Please comment below. Remember to keep it civil. Don't assume anything about the people you disagree with. I will delete any comments that are offensive or veer too far off topic. Thank you in advance.


That's all, folks. The end of "Lost." You know you want to write or talk about it furiously, but why bother your friends on Facebook or put up with hardcore trolls on other sites? 


Consider this your safe haven to geek out, or bitch and moan, or stammer on incoherently about the finale, aptly titled "The End," and the whole damned show itself. Oh yeah, this is a "Debate" thread, so feel free to argue with each other. Just don't be nasty!


A spoiler warning is in effect, so please stay away if you've never seen an episode of "Lost" but want to, or if you're behind on episodes. And, please, if you're decidedly not a "Lost" fan, or if you have no interest in it, please stay away from this thread. Trolls will not be tolerated.


Let the geekery, er, debate begin! (Well, just wait until the episode is over ... )



Friday, May 21, 2010

Friday Rocks: "What's He Building in There?" by Tom Waits

More a poem set to music than a song, but it's sublimely creepy. I love the emphasis he puts on the word "building" in the refrain.

The Colonel's Countdown: Top 25 Movies (Nos. 19 & 18)

I just want to be clear: These are my 25 favorite films. They're not necessarily the best movies I've seen, although many of them certainly would rank high or near the top of that list. I understand that for some a favorites list is indistinguishable from a best-of list, and that's cool. But it's not my purpose here. I want to celebrate the movies that, for one reason or many, moved me in ways that I can barely describe ... even though I'm going to try here.


19. THE LAST TEMPTATION OF CHRIST (1988)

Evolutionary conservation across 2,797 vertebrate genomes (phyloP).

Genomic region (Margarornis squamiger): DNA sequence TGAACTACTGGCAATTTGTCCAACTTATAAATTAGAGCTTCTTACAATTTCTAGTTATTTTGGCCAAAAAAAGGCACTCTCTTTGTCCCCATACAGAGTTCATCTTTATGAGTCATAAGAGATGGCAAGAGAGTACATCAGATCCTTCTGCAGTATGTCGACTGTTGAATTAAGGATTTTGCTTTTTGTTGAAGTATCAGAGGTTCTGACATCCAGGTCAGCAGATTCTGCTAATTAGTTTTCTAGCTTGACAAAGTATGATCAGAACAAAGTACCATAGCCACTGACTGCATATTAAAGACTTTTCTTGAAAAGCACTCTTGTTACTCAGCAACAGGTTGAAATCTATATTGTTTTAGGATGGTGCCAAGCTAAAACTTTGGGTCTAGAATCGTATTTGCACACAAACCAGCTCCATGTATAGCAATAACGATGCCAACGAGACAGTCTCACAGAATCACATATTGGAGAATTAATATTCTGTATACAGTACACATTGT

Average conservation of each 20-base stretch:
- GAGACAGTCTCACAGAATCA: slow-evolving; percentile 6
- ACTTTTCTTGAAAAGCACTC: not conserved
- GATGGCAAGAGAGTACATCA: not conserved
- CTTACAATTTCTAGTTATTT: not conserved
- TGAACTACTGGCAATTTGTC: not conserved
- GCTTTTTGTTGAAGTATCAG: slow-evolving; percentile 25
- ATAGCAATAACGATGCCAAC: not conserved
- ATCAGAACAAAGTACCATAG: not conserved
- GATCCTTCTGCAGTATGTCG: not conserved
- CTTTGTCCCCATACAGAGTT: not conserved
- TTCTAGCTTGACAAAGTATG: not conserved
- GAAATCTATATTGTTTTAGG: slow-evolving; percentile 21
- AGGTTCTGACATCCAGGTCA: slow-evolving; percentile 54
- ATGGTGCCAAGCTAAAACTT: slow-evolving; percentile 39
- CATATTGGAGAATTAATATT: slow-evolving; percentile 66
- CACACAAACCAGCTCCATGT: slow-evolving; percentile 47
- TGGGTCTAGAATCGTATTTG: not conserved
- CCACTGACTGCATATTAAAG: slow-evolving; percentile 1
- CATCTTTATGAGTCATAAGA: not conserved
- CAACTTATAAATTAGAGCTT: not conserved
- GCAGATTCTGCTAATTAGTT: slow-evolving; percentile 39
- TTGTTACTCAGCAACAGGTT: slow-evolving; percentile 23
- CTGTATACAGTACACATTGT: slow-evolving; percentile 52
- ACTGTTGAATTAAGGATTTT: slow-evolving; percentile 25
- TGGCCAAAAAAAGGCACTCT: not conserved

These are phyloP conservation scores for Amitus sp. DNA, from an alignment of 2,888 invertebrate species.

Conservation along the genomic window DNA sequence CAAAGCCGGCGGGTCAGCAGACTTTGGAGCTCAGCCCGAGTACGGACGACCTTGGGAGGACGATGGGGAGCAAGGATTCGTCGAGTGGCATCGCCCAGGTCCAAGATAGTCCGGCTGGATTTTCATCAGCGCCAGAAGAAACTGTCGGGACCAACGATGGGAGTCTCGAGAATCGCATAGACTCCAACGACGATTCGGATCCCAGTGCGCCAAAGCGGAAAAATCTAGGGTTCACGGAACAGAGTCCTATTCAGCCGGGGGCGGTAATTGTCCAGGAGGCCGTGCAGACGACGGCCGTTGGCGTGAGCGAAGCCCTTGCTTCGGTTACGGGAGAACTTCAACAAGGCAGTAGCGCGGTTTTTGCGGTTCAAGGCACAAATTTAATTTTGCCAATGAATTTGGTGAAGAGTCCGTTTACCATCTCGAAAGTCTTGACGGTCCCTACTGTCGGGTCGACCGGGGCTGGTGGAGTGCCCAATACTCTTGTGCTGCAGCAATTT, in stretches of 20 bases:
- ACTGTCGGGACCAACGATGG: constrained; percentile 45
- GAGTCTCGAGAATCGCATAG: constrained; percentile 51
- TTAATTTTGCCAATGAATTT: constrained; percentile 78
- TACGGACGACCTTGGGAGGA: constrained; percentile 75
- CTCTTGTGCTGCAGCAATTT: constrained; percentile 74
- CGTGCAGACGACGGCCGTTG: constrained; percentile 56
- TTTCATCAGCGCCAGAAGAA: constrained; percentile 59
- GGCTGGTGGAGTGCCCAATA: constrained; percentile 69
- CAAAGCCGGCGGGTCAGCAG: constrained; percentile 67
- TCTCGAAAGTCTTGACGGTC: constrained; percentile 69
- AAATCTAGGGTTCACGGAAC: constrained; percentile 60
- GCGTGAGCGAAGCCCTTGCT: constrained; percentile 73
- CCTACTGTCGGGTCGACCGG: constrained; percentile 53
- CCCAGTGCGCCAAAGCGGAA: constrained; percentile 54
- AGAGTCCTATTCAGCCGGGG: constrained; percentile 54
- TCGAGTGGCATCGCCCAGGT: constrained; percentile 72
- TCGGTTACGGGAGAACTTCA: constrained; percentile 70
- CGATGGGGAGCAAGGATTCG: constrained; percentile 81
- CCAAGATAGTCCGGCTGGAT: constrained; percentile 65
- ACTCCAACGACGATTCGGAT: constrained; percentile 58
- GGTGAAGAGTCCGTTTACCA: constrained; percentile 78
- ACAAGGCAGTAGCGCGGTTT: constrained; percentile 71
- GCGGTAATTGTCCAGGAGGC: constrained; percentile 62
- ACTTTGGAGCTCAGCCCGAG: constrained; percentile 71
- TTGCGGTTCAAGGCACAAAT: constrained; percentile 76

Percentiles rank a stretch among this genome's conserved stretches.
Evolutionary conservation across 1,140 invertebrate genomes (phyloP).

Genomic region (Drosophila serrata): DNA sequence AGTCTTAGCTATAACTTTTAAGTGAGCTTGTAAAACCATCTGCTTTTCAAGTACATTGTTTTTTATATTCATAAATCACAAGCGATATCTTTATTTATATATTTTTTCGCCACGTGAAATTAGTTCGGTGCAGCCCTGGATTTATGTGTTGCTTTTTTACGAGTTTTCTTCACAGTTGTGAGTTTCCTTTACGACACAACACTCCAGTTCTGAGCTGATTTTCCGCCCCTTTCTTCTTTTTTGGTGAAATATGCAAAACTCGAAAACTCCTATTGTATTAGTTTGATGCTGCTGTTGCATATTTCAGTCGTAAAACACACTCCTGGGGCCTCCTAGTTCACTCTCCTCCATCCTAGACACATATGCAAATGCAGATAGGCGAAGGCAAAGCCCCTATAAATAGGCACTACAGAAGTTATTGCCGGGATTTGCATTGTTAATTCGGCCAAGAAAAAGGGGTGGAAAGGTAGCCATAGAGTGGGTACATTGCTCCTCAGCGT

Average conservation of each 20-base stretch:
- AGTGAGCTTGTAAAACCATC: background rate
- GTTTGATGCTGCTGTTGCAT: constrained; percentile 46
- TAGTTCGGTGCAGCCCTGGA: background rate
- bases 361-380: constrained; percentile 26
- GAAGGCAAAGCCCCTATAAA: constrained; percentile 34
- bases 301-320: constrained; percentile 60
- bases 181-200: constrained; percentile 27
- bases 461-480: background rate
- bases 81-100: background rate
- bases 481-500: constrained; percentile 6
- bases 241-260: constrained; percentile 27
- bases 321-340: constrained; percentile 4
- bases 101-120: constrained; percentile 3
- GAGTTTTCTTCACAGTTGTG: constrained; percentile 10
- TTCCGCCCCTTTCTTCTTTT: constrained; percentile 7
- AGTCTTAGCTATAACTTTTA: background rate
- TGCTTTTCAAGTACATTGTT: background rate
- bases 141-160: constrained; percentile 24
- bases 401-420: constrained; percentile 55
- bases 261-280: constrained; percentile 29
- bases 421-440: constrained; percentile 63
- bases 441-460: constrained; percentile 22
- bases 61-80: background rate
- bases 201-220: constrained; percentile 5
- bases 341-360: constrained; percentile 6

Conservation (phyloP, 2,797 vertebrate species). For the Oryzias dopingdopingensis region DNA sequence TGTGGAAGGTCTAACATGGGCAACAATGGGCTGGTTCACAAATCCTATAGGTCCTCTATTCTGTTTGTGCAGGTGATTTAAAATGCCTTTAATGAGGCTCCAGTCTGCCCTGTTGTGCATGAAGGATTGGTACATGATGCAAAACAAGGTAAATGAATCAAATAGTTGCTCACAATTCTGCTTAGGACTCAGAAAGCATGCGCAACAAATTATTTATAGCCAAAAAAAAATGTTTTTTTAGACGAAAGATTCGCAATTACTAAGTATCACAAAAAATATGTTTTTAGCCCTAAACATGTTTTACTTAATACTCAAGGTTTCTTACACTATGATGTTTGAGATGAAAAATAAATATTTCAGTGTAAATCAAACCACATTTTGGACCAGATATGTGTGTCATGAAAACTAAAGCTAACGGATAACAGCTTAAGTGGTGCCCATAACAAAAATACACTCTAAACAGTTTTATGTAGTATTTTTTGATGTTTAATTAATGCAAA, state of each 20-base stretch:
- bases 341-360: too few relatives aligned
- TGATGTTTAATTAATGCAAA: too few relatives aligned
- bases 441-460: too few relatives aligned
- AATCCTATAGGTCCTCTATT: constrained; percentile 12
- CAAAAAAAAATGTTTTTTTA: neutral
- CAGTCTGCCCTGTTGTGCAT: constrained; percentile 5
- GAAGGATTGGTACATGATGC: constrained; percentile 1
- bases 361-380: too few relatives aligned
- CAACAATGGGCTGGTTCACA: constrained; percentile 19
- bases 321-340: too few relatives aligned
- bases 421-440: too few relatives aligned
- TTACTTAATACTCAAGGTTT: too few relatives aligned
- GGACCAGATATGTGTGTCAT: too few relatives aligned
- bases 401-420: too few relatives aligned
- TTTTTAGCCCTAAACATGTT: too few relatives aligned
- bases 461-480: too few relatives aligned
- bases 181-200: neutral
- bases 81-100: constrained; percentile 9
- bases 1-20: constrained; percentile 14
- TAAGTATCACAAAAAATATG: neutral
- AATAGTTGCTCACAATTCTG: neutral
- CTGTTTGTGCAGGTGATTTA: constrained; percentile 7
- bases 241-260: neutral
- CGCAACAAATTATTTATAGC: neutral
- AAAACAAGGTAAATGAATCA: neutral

Director: Martin Scorsese


Starring: Willem Dafoe, Harvey Keitel, Barbara Hershey, Harry Dean Stanton, Verna Bloom, David Bowie


Why it's here: Nikos Kazantzakis, the author of the novel "The Last Temptation of Christ," once wrote:
The yearning, so human, so superhuman, of man to attain to God, or more exactly, to return to God and identify himself with him -- has always been a deep inscrutable mystery to me. ... My principal anguish, and the wellspring of all my joys and sorrows from my youth onward has been the incessant, merciless battle between the spirit and the flesh.
This quotation, which is also the epigraph at the beginning of Martin Scorsese's film adaptation, tells you all you need to know going into the movie. Put the Bible aside, the movie implores, and begin to reflect on what it takes to balance your spiritual or metaphysical needs with those of your physical existence. Now imagine that you are not you, but the offspring of all-powerful deity. Better yet, that you're the deity itself, made flesh, and you have the literal weight of the world upon your shoulders in addition to all the usual hang-ups associated with being human ... and you know you're going to suffer and die an agonizing death in the service of your highest ideals, love and forgiveness.



Wednesday, May 19, 2010

The Colonel's Countdown: Top 25 Movies (Nos. 21 & 20)

I just want to be clear: These are my 25 favorite films. They're not necessarily the best movies I've seen, although many of them certainly would rank high or near the top of that list. I understand that for some a favorites list is indistinguishable from a best-of list, and that's cool. But it's not my purpose here. I want to celebrate the movies that, for one reason or many, moved me in ways that I can barely describe ... even though I'm going to try here.


21. DEAD RINGERS (1988)


Director: David Cronenberg


Starring: Jeremy Irons, Jeremy Irons, Genevieve Bujold, Stephen Lack


Why it's here: "Dead Ringers" tells the tale of brilliant twin gynecologists, both played by the immortal Jeremy Irons, whose dependency on each other leads to madness and death. But don't let the schlocky-sounding title (it was "Twins" at one point, but another movie from 1988, a certain comedy starring the Governator and Danny DeVito, ended up with that title) or the pulpy premise fool you: this is no cheap exploitation flick. (Not that there's anything wrong with cheap exploitation flicks!) It's a meticulously crafted and poetic exploration of identity, addiction, sexuality and, uh, abnormally formed female genitals. (Trust me, it's not exploitation!)